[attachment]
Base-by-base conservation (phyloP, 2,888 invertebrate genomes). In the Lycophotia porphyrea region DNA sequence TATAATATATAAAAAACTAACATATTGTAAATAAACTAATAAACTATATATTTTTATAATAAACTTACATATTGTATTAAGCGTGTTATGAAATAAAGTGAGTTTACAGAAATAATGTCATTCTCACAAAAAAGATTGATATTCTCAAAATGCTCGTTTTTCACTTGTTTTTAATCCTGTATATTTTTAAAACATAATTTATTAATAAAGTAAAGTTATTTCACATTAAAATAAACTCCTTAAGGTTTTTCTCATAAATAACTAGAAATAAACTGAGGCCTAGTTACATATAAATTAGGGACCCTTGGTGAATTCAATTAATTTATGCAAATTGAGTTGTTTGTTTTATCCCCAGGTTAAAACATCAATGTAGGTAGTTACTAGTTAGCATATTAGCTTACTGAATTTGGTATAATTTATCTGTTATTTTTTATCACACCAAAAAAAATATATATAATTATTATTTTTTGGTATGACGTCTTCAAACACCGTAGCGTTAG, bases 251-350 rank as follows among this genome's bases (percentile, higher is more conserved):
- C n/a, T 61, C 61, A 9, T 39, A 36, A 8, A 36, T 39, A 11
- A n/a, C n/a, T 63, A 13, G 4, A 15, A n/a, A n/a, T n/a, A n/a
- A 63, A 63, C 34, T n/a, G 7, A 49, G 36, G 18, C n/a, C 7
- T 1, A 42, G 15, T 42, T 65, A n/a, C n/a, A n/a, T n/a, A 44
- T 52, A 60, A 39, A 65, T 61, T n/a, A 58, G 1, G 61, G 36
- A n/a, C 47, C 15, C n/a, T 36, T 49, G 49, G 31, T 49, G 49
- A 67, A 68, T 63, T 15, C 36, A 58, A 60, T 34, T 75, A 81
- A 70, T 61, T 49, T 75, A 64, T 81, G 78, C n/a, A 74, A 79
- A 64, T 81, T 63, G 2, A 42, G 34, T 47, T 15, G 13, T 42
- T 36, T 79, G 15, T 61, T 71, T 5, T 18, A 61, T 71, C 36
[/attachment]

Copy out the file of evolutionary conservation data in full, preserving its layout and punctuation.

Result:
Base-by-base conservation (phyloP, 2,888 invertebrate genomes). In the Lycophotia porphyrea region DNA sequence TATAATATATAAAAAACTAACATATTGTAAATAAACTAATAAACTATATATTTTTATAATAAACTTACATATTGTATTAAGCGTGTTATGAAATAAAGTGAGTTTACAGAAATAATGTCATTCTCACAAAAAAGATTGATATTCTCAAAATGCTCGTTTTTCACTTGTTTTTAATCCTGTATATTTTTAAAACATAATTTATTAATAAAGTAAAGTTATTTCACATTAAAATAAACTCCTTAAGGTTTTTCTCATAAATAACTAGAAATAAACTGAGGCCTAGTTACATATAAATTAGGGACCCTTGGTGAATTCAATTAATTTATGCAAATTGAGTTGTTTGTTTTATCCCCAGGTTAAAACATCAATGTAGGTAGTTACTAGTTAGCATATTAGCTTACTGAATTTGGTATAATTTATCTGTTATTTTTTATCACACCAAAAAAAATATATATAATTATTATTTTTTGGTATGACGTCTTCAAACACCGTAGCGTTAG, bases 251-350 rank as follows among this genome's bases (percentile, higher is more conserved):
- C n/a, T 61, C 61, A 9, T 39, A 36, A 8, A 36, T 39, A 11
- A n/a, C n/a, T 63, A 13, G 4, A 15, A n/a, A n/a, T n/a, A n/a
- A 63, A 63, C 34, T n/a, G 7, A 49, G 36, G 18, C n/a, C 7
- T 1, A 42, G 15, T 42, T 65, A n/a, C n/a, A n/a, T n/a, A 44
- T 52, A 60, A 39, A 65, T 61, T n/a, A 58, G 1, G 61, G 36
- A n/a, C 47, C 15, C n/a, T 36, T 49, G 49, G 31, T 49, G 49
- A 67, A 68, T 63, T 15, C 36, A 58, A 60, T 34, T 75, A 81
- A 70, T 61, T 49, T 75, A 64, T 81, G 78, C n/a, A 74, A 79
- A 64, T 81, T 63, G 2, A 42, G 34, T 47, T 15, G 13, T 42
- T 36, T 79, G 15, T 61, T 71, T 5, T 18, A 61, T 71, C 36